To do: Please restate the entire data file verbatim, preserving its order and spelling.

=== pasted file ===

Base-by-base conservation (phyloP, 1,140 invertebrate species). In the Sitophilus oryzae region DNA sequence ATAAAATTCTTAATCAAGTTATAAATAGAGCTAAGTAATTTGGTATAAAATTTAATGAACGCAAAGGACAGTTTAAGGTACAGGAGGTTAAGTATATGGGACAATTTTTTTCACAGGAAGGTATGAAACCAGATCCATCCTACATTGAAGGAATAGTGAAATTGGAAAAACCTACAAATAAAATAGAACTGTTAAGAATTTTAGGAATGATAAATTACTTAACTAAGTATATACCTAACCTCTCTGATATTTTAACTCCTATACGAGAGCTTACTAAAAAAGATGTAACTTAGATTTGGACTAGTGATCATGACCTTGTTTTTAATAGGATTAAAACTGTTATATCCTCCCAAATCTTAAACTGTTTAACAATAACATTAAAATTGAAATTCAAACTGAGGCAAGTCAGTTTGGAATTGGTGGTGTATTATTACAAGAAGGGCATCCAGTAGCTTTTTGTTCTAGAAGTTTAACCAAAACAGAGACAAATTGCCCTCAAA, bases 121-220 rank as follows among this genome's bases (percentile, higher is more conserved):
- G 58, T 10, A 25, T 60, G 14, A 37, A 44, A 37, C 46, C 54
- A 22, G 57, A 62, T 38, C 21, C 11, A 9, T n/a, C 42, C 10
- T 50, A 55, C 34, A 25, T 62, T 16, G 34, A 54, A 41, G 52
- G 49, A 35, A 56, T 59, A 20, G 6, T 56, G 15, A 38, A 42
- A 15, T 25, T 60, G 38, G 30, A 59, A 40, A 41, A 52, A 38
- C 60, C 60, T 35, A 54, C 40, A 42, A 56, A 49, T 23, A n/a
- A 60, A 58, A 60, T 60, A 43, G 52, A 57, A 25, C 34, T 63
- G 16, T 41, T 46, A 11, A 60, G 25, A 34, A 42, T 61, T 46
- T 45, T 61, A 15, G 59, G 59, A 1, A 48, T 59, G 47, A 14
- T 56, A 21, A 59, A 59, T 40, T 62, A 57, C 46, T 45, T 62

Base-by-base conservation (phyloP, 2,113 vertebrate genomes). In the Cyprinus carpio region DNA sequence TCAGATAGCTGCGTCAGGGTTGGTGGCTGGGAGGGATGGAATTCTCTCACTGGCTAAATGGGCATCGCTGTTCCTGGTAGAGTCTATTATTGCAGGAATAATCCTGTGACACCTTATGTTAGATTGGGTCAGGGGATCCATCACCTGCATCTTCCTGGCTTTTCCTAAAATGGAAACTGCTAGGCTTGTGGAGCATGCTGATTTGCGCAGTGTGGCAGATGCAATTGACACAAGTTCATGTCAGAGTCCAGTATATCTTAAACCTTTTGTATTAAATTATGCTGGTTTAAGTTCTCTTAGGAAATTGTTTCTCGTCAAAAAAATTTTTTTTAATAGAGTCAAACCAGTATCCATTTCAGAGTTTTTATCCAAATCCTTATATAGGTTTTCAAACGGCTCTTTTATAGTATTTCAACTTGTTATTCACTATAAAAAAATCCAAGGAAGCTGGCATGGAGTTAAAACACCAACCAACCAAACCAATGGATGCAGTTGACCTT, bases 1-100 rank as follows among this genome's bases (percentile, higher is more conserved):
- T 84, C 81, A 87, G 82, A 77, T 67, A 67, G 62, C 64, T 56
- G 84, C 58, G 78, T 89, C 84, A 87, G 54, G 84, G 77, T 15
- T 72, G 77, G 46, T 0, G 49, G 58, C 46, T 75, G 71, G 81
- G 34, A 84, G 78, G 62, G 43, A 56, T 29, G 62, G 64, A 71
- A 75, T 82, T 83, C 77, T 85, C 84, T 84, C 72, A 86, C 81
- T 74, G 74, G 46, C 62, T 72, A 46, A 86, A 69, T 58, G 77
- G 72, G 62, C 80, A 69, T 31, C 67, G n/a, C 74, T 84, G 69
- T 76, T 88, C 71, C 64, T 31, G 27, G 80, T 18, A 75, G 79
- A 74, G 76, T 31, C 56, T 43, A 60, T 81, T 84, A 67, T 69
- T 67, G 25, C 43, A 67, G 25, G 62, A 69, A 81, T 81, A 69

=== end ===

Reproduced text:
Base-by-base conservation (phyloP, 1,140 invertebrate species). In the Sitophilus oryzae region DNA sequence ATAAAATTCTTAATCAAGTTATAAATAGAGCTAAGTAATTTGGTATAAAATTTAATGAACGCAAAGGACAGTTTAAGGTACAGGAGGTTAAGTATATGGGACAATTTTTTTCACAGGAAGGTATGAAACCAGATCCATCCTACATTGAAGGAATAGTGAAATTGGAAAAACCTACAAATAAAATAGAACTGTTAAGAATTTTAGGAATGATAAATTACTTAACTAAGTATATACCTAACCTCTCTGATATTTTAACTCCTATACGAGAGCTTACTAAAAAAGATGTAACTTAGATTTGGACTAGTGATCATGACCTTGTTTTTAATAGGATTAAAACTGTTATATCCTCCCAAATCTTAAACTGTTTAACAATAACATTAAAATTGAAATTCAAACTGAGGCAAGTCAGTTTGGAATTGGTGGTGTATTATTACAAGAAGGGCATCCAGTAGCTTTTTGTTCTAGAAGTTTAACCAAAACAGAGACAAATTGCCCTCAAA, bases 121-220 rank as follows among this genome's bases (percentile, higher is more conserved):
- G 58, T 10, A 25, T 60, G 14, A 37, A 44, A 37, C 46, C 54
- A 22, G 57, A 62, T 38, C 21, C 11, A 9, T n/a, C 42, C 10
- T 50, A 55, C 34, A 25, T 62, T 16, G 34, A 54, A 41, G 52
- G 49, A 35, A 56, T 59, A 20, G 6, T 56, G 15, A 38, A 42
- A 15, T 25, T 60, G 38, G 30, A 59, A 40, A 41, A 52, A 38
- C 60, C 60, T 35, A 54, C 40, A 42, A 56, A 49, T 23, A n/a
- A 60, A 58, A 60, T 60, A 43, G 52, A 57, A 25, C 34, T 63
- G 16, T 41, T 46, A 11, A 60, G 25, A 34, A 42, T 61, T 46
- T 45, T 61, A 15, G 59, G 59, A 1, A 48, T 59, G 47, A 14
- T 56, A 21, A 59, A 59, T 40, T 62, A 57, C 46, T 45, T 62

Base-by-base conservation (phyloP, 2,113 vertebrate genomes). In the Cyprinus carpio region DNA sequence TCAGATAGCTGCGTCAGGGTTGGTGGCTGGGAGGGATGGAATTCTCTCACTGGCTAAATGGGCATCGCTGTTCCTGGTAGAGTCTATTATTGCAGGAATAATCCTGTGACACCTTATGTTAGATTGGGTCAGGGGATCCATCACCTGCATCTTCCTGGCTTTTCCTAAAATGGAAACTGCTAGGCTTGTGGAGCATGCTGATTTGCGCAGTGTGGCAGATGCAATTGACACAAGTTCATGTCAGAGTCCAGTATATCTTAAACCTTTTGTATTAAATTATGCTGGTTTAAGTTCTCTTAGGAAATTGTTTCTCGTCAAAAAAATTTTTTTTAATAGAGTCAAACCAGTATCCATTTCAGAGTTTTTATCCAAATCCTTATATAGGTTTTCAAACGGCTCTTTTATAGTATTTCAACTTGTTATTCACTATAAAAAAATCCAAGGAAGCTGGCATGGAGTTAAAACACCAACCAACCAAACCAATGGATGCAGTTGACCTT, bases 1-100 rank as follows among this genome's bases (percentile, higher is more conserved):
- T 84, C 81, A 87, G 82, A 77, T 67, A 67, G 62, C 64, T 56
- G 84, C 58, G 78, T 89, C 84, A 87, G 54, G 84, G 77, T 15
- T 72, G 77, G 46, T 0, G 49, G 58, C 46, T 75, G 71, G 81
- G 34, A 84, G 78, G 62, G 43, A 56, T 29, G 62, G 64, A 71
- A 75, T 82, T 83, C 77, T 85, C 84, T 84, C 72, A 86, C 81
- T 74, G 74, G 46, C 62, T 72, A 46, A 86, A 69, T 58, G 77
- G 72, G 62, C 80, A 69, T 31, C 67, G n/a, C 74, T 84, G 69
- T 76, T 88, C 71, C 64, T 31, G 27, G 80, T 18, A 75, G 79
- A 74, G 76, T 31, C 56, T 43, A 60, T 81, T 84, A 67, T 69
- T 67, G 25, C 43, A 67, G 25, G 62, A 69, A 81, T 81, A 69